Time away from baby

Like many parents, the thought of leaving my twelve-month-old daughter with somebody else overnight fills me with dread, regardless of who that somebody is. Therefore, the thought of leaving her for four nights with her Granny while I went on honeymoon was a real crisis of character.

Regular followers of this blog will be aware that, when booking said honeymoon, all was not well in the Galton-Drew household. Lizzie wanted to go away for seven nights; I wanted to go for a maximum of four. She accused me of being unable to let go; I accused her of finding it too easy to let go. She wanted our old life; I wanted our new life. And so it went round.

Ultimately we went away for five days, four nights, a result of both my need to be a dad and be there for my child, and the fact we’d misinterpreted the website and couldn’t actually afford seven nights anyway. Building up to it, I wasn’t over eager to leave my troubles (I mean, my daughter) behind. How would she cope without me? How would I cope without her? What if something happened? How could I possibly enjoy myself knowing I’d abandoned my parental responsibility in order to have a jolly?

You know – normal, obsessive, neurotic parent thoughts.

For all parents considering time away from the baby, it’s of course entirely up to you and you should always do what you’re comfortable with, but having now had a holiday without the little one, perhaps my experience will help you make up your mind.

I needn’t have worried. At all. About myself or the baby.

If we start with the little one, she was absolutely fine. She didn’t seem to miss us, went to bed without a fuss and was thoroughly spoiled by her grandmother. Actually, that’s possibly the only real problem: having been fed home-cooked finger food she could feed herself with, she now steadfastly refuses food from jars and food that requires a spoon. Thanks Granny!

Not to blow my own trumpet, but I think the reason it went so well is that we’ve done a great job creating a confident, outgoing child. We’ve been there in the background but we’ve allowed Izzie her freedom, been ready to catch her when she falls but let her explore where and how she wants. It means she’s fearless, ready to face the unknown because she knows there’s a safety net beneath her and rescue just a chirrup away. It’s certainly confirmed there’s nothing wrong with our parenting style.

Going back to the baby-less holiday, I was fine too. Surprisingly fine. I put her out of my mind and barely thought about her. True, there were moments – when I saw someone pushing a pushchair, when I heard a baby crying, when I saw a strawberry-blonde toddler waddling awkwardly along the quayside – but for the most part, I didn’t find it as crippling and debilitating as I thought I would.

Perhaps this is because I’m a person, and not just a dad. It’s easy to forget, when you’re at the coalface, that there’s a whole other side to you – several sides. Lizzie and I finally got to do what we love doing: exploring. We drove down unmarked roads and walked along overgrown tracks, ducked through caves and peered into rockpools, squeezed up spiral staircases and descended into dungeons, danced on beaches in the rain and stared at Pagan trinkets scattered around Neolithic stone circles in celebration of the solstice, and still somehow found the time for hot tubs, steam rooms and meals out. That is who we are as a couple, and what we haven’t been since the baby was born.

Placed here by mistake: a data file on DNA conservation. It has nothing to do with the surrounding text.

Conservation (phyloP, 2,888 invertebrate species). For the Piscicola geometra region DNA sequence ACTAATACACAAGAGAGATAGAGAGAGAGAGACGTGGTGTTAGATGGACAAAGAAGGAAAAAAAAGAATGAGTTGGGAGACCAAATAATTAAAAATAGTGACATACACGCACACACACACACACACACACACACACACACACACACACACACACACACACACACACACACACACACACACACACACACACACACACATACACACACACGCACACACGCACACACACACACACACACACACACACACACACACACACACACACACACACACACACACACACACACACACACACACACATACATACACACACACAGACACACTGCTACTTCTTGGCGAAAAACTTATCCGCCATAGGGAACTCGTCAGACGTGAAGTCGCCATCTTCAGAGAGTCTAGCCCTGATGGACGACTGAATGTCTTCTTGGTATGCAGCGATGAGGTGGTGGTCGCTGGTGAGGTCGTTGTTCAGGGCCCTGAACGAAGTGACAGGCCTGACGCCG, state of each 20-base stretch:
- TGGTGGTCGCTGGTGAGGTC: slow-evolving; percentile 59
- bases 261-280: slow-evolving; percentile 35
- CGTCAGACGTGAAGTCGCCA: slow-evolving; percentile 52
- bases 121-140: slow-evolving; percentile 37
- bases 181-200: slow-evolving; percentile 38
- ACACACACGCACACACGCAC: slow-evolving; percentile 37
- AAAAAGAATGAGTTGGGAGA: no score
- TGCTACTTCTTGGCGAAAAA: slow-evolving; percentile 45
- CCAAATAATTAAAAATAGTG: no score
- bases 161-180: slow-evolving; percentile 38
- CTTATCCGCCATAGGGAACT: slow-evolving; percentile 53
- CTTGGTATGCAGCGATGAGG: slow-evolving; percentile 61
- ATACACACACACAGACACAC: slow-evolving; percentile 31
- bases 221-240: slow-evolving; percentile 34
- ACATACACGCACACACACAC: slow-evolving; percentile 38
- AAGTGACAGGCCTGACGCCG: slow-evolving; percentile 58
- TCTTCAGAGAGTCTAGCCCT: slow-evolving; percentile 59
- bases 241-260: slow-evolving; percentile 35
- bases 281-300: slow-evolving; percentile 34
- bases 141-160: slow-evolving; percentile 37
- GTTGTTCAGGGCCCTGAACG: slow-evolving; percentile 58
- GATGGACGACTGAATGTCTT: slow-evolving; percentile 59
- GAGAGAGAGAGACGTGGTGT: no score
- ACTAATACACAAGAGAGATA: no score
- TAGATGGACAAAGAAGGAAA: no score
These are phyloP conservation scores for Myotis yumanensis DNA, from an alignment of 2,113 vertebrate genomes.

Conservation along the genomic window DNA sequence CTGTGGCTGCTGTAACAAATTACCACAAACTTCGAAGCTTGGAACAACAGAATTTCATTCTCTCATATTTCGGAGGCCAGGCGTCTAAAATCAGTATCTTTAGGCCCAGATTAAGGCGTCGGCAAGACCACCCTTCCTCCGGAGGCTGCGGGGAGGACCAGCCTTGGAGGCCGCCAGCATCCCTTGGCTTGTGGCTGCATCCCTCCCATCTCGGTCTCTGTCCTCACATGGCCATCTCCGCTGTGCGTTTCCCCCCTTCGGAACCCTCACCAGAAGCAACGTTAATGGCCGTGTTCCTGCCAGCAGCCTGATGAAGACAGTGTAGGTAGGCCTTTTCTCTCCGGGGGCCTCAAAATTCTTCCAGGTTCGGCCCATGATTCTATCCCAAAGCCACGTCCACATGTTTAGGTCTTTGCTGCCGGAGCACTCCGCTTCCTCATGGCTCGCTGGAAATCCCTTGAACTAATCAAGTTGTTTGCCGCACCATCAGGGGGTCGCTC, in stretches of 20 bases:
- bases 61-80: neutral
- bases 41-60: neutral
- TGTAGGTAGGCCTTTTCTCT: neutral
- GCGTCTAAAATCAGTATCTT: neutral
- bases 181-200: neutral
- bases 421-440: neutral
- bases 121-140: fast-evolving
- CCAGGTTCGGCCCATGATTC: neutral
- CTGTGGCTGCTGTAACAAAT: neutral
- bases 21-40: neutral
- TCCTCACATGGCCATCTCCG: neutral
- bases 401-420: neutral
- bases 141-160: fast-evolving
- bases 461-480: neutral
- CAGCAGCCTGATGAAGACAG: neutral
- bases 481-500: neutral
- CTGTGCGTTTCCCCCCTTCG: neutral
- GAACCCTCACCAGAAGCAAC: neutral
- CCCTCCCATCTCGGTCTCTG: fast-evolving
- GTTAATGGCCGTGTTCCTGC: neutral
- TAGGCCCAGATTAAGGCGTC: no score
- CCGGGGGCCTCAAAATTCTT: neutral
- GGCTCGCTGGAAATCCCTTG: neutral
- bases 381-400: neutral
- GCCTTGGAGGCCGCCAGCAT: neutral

Despite my previous claims that you can holiday just fine with a baby, the truth is that you can’t do everything. You can’t just stop at the side of the road because you’ve seen something interesting poking out of the long grass, examine it for five minutes, then jump back in the car. You can’t decide on a whim to explore this ruined castle, or wander across that causeway, or climb down these two-hundred steps to that isolated beach. Around a hundred times I thought, ‘We couldn’t do this with a baby.’

And it felt so good! Not having to think about nappies and food and waterproofs, being able to hold hands with each other instead of constantly focusing on someone else, is amazingly therapeutic after a year of unremitting parenthood. I saw many young families out with kids, and all of them were struggling, arguing, flustered, overloaded with bags and equipment, and it was such a relief not to be similarly encumbered for once.

Lizzie and I connected in a way we haven’t since forever. Of course, when you become a parent you don’t cease to be a partner, but it’s very easy to cease making an effort for one another since you’re so knackered and emotionally overwhelmed by the whole world of baby care. The arguments that characterised our lives over the past six months have gone. And that doesn’t just make you a better partner, it makes you a better parent too.

Before this honeymoon I could barely countenance the idea of going away without my child; now I think it’s a great idea. Parenting is a team sport, and the occasional team-building weekend is essential to keep it running smoothly.

So, anyone know of any cheap getaways?

Partnership vs. Parenting

It has struck me of late how the requirements of being a partner and those of being a parent are often diametrically opposed.